The Reebok CrossFit Open simultaneously brings out the best and worst in me. I enjoy the physiological onslaught of pain and fatigue a few minutes into the workout coupled with the post-workout euphoria. I also enjoy the friendly competition in the gym or seeing one member of the community achieve a new goal, like a double-under or muscle-up. However, I also become physiologically (and psychologically) stressed over the anticipation of each week’s workout, and become obsessed with planning the perfect workout in my head even if I have already attempted it once and got a decent score. You’d think that I would have adapted by now being a five-year veteran to the CrossFit Open. Nope. However, being a veteran also means that I have been better able to manage my recovery better, especially now that I am in a new decade.
I may sound like a whiner, but CrossFit at the age of 26 is different than the age of 31. I used to be able to have some alcohol and marginal sleep across a weekend and be able to train and perform fine the following week. This is no longer the case. I remember having celebratory beers with other gym members after each open workout, especially if I had done better. Nope, my body can no longer adapt to that.
In addition to these "growing pains," here are some foods and drinks that I have found helpful to recover during the Open and heavy waves of training. I have adopted most of these over the year, and I will say that my rationale for eating and drinking these things are backed by my research areas; I study skeletal muscle physiology and what impact it has on sleep.
1. Get your niacin:
Because the Open workouts completely exhaust glucose (sugar) loads in the muscles and are coupled with many transitions from anaerobic to aerobic respiration, you need to replace a major component of glucose-burning pathways; nicotinamide adenine dinucleotide (NAD+). Niacin is a constituent of NAD+. Here is the Krebs cycle? Remember this. Look at how many times NAD+ picks up a hydrogen–gets reduced, for biochemical nerds–and is then shuttled to the mitochondria to produce more energy in the form of ATP--the "powerhouse of the cell." Obviously, the availability of ATP is a rate-limiting factor between excelling and burning out.
Which foods are rich in niacin? Peanuts, peas, beef, chicken, and fish. If you are like me, head to Five Guys for a bunless burger after each Open workout. You can get two beef patties plus lots of peanuts to snack on.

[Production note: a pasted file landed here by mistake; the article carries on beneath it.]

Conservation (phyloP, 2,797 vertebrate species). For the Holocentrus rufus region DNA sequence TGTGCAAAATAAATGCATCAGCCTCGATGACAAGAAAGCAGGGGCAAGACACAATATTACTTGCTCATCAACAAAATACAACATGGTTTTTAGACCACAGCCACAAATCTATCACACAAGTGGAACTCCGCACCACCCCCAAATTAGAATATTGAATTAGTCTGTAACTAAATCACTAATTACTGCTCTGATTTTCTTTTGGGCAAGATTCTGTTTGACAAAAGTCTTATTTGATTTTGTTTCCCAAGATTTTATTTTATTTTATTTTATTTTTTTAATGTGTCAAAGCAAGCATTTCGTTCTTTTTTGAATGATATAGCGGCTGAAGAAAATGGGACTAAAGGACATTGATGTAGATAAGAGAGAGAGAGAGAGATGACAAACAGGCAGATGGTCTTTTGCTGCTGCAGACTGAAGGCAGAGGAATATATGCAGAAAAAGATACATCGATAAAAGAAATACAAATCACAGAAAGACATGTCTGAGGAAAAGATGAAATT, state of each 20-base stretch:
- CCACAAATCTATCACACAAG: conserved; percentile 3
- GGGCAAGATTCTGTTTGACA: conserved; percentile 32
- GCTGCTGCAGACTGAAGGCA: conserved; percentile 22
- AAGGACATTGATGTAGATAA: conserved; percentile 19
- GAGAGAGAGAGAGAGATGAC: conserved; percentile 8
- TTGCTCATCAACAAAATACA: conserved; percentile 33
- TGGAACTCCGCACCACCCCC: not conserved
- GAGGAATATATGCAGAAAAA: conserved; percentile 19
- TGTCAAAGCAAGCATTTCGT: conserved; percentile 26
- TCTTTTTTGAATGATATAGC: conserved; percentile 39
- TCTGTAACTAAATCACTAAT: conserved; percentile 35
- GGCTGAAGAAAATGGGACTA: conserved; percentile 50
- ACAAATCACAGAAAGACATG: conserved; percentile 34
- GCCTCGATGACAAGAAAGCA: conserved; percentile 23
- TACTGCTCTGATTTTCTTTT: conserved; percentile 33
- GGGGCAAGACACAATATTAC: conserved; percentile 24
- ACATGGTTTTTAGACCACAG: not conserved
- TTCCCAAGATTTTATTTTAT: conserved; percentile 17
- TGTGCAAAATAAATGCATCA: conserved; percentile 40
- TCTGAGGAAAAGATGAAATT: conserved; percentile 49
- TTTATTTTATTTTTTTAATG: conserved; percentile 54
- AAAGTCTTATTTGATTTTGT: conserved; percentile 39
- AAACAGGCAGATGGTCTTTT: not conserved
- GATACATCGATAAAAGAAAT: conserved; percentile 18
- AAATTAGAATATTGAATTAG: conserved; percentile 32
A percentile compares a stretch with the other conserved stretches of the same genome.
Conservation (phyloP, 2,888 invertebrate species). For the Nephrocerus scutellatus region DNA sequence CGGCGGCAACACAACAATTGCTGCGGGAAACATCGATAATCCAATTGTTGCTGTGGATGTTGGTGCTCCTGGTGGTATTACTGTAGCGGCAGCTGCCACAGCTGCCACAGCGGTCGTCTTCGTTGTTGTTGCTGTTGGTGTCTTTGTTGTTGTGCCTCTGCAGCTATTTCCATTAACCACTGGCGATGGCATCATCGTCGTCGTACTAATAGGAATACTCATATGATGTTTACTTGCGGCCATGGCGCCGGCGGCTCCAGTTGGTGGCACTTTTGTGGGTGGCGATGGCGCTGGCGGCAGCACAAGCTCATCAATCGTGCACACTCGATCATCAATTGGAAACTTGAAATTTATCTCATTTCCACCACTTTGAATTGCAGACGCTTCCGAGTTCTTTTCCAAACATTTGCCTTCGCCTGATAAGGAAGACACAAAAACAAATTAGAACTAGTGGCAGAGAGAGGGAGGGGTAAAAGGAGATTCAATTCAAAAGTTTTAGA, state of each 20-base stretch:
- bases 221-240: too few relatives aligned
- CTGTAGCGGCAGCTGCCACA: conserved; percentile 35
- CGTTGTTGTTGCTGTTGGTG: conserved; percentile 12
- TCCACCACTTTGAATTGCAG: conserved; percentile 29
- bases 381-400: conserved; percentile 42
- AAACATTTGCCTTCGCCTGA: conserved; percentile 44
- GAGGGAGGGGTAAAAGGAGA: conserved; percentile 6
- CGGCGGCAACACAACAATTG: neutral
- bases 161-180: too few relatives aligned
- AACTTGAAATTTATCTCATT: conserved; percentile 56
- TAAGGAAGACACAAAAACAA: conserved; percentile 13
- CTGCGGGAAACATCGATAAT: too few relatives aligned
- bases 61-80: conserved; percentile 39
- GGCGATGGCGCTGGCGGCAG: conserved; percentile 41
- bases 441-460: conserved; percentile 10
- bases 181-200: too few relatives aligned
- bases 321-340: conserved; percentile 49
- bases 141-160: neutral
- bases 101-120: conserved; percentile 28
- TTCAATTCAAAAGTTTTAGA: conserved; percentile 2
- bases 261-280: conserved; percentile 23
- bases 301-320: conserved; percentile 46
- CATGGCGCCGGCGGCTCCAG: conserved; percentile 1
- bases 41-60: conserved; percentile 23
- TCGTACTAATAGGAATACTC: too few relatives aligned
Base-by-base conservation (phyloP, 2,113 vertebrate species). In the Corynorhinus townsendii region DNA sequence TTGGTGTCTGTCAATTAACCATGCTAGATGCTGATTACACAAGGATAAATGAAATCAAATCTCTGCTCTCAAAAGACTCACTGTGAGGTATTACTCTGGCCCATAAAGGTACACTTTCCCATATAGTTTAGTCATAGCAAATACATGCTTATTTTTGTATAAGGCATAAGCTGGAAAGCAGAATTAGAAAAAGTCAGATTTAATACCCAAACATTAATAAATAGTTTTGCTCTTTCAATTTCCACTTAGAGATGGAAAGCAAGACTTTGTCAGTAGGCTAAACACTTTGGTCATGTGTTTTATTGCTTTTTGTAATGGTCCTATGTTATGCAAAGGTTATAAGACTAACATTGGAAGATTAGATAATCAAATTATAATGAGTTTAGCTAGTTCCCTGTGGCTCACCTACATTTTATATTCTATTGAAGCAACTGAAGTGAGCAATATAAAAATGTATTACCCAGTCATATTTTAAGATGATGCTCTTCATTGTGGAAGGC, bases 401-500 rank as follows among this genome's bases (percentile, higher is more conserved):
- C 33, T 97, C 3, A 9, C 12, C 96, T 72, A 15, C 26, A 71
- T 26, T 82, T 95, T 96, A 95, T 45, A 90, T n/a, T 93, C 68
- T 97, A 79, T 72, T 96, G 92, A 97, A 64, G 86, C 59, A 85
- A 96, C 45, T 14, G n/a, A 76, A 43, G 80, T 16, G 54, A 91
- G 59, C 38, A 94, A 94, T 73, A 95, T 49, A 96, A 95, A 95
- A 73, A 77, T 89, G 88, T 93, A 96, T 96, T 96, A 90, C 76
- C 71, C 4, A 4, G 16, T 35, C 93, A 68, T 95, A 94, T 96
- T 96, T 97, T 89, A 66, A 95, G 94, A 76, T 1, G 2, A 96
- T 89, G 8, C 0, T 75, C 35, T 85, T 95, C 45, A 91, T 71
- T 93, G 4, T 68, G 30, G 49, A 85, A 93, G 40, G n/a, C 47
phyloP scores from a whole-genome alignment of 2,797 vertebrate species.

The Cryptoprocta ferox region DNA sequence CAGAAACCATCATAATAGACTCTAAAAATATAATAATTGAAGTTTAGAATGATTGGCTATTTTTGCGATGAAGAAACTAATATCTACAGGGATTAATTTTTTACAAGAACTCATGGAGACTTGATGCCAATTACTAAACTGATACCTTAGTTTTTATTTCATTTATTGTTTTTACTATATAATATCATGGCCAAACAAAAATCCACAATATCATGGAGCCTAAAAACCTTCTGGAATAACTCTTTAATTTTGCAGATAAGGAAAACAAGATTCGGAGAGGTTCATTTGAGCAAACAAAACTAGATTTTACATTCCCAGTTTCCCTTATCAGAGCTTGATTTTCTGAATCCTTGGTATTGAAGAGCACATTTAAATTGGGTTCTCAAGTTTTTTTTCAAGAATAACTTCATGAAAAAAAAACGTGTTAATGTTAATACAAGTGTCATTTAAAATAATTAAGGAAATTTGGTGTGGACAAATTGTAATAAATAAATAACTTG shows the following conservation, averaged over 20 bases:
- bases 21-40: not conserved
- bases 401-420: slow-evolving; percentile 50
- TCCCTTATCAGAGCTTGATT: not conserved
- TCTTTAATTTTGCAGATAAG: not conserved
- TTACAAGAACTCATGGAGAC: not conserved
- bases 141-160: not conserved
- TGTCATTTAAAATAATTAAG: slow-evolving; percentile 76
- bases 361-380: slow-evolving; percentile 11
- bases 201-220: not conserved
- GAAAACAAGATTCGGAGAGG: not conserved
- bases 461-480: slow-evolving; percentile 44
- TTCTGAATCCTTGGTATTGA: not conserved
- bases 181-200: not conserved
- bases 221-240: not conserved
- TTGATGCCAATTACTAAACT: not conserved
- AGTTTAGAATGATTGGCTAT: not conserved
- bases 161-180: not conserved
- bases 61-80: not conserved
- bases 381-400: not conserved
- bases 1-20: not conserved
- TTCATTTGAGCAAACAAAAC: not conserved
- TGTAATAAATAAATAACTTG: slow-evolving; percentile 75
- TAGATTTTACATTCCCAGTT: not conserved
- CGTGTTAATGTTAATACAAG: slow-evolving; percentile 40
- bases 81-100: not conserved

2. Tart cherry juice and coconut water:
Any competitive athlete needs simple sugar to stay fueled. CrossFit training taxes metabolic reserves of the muscle, particularly that of glucose. For athletes like me who do multiple workouts in a day, you need to replenish your glycogen reserves quickly. Sure, fats and protein are great for you too, but nothing gives you a quick boost prior to one of many wods in a day than some simple sugar. I like juices because they replenish glucose reserves quickly and particularly for coconut water, you get replenishment of electrolytes: sodium, potassium, calcium, magnesium. Another great juice to consume at night is tart cherry juice. Tart cherry juice is pretty high in sugar–a single 8 oz serving has 150 calories all derived from sugar–but it is also high in melatonin and antioxidants. This is only if you get 100% tart cherry juice and not some diluted version. Not everyone is sensitive to over-the-counter melatonin but if anything, the extra sugar in tart cherry juice will help you recover quicker.
Along the lines of tart cherry juice and coconut water, bananas will also do the trick. They are high in electrolytes and they have a high glycemic index, raising your blood sugar quickly.
3. Fish oil:
Seafood provides an excellent source of omega-3’s which are nature’s own anti-inflammatories. Obviously, Open workouts are designed to wreak havoc on the ligaments, tendons, muscles, nerves, etc. A little extra anti-inflammatory protection can go a long way.
Well, I’m not a nutritionist for a living. I’m just passing along recs based on what I know about the human body and its ability to adapt to high intensity training. Good luck!
Professional: Academic Researcher with a focus on neurobiology @ Morehouse School of Medicine and professor at Morehouse College
PHD Info: Kent State with a focus on neurobiology (PHD from Department of Biological Sciences)
CrossFit Games Experience: 2015 Regionals - Team, 2014 Regionals Athlete, 2013 CrossFit Games - Team, 2012 Regionals Athlete
Collegiate Athletic Background: Brown University Track & Field, 4 year varsity letterman, specialist in pole vault and hurdles
Facebook: Meathead: Unraveling The Athletic Brain
Allison's Blog: www.dormivigilia.com
Instagram and Twitter: @beastlyvaulter
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